Examples An embodiment of the invention will now be described by way of example.

69 parts by weight of regular production made firelighter emulsion - comprising 80% as kerosene (the remaining 20% being made up of 40% solids urea formaldehyde resin in water), was taken and 30 parts by weight of graded petroleum coke particles between 2mm to 4mm in size was added. This was then mixed until homogeneous. To this mix was then added 1 part by weight of 1 Molar hydrochloric acid with rapid mixing. The mixture was then immediately poured into moulds to set. After setting, the de-moulded blocks were then scored, sealed into polyester packs to prevent hydrocarbon evaporative loss and allowed to equilibrate for 24 hours. A duplicate without added petroleum coke was made alongside as control (i.e. 100 parts regular production made firelighter emulsion comprising 80% kerosene, and 20 % being made up of 40% solids urea formaldehyde resin in water).

After 24 hours, individual firelighters were snapped off the blocks along the scorelines and checked for weight equality between test and control lighters, then tested for burn times and general heat release via a modified calorimeter test - [heat capture versus time test] .

Results summary:

Burn time : 30% petroleum coke firelighter gave 100% the burn time when compared to the findings for the control lighter without petroleum coke. Modified calorimeter [heat captured] : 30% petroleum coke firelighter gave 95% the heat capture value compared to the findings for the control without petroleum coke.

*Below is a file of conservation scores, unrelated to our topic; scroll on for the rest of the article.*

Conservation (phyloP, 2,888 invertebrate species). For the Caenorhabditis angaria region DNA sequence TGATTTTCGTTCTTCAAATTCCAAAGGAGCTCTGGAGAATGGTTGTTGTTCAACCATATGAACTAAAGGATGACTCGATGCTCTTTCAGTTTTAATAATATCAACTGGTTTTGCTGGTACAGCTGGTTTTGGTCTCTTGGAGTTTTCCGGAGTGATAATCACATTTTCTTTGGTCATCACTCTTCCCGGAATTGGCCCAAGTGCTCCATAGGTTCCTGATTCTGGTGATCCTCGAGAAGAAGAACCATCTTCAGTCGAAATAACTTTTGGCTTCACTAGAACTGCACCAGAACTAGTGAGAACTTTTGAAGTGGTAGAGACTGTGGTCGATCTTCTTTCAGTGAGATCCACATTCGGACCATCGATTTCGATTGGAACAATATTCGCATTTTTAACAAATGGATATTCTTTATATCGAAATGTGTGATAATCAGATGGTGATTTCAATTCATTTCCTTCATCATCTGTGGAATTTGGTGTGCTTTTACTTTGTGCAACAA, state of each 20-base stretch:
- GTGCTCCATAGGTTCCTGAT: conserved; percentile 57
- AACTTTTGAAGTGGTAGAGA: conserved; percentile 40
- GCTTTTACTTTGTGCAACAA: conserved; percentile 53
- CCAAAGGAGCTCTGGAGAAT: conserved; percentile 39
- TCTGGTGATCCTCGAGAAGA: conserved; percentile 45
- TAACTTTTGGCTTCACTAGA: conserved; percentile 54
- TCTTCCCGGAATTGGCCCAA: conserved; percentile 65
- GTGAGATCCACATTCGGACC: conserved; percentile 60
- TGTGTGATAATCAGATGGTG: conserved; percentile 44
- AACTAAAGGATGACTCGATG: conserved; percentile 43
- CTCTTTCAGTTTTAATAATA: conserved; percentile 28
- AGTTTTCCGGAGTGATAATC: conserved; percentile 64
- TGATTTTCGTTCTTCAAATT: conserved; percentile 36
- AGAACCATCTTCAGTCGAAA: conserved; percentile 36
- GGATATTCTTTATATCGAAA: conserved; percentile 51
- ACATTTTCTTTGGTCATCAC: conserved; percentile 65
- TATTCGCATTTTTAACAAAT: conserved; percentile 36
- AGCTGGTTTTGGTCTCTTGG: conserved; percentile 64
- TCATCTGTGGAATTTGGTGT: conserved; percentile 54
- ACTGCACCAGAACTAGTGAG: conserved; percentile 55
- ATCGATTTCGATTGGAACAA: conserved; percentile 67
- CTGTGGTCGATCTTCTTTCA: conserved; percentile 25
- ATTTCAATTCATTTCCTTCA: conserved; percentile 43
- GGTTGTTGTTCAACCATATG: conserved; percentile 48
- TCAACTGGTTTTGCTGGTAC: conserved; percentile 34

Kerosene has a higher energy content than petroleum coke, and the overall energy content of the inventive firelighter is approximately 20% lower than that of the control. The calculated energy level of the inventive firelighter with 55% kerosene and 30% petroleum is 26.5MJ kg, compared to 32.8MJ/Kg for the control firelighter with 80% kerosene. Accordingly, it could be expected that the heat captured for the inventive firelighter would be about 20% lower than that of the control. Surprisingly, the inventive firelighter performed better than can have been expected, with only a 5% lower heat capture value compared to the control. In addition, surprisingly the burn time was the same for the inventive firelighter as for the control. This is important, since the firelighter must burn for long enough to ignite the primary fuel. In this case the inventive firelighter had surprisingly good performance, which would not be expected given the replacement of the hydrocarbon with petroleum coke.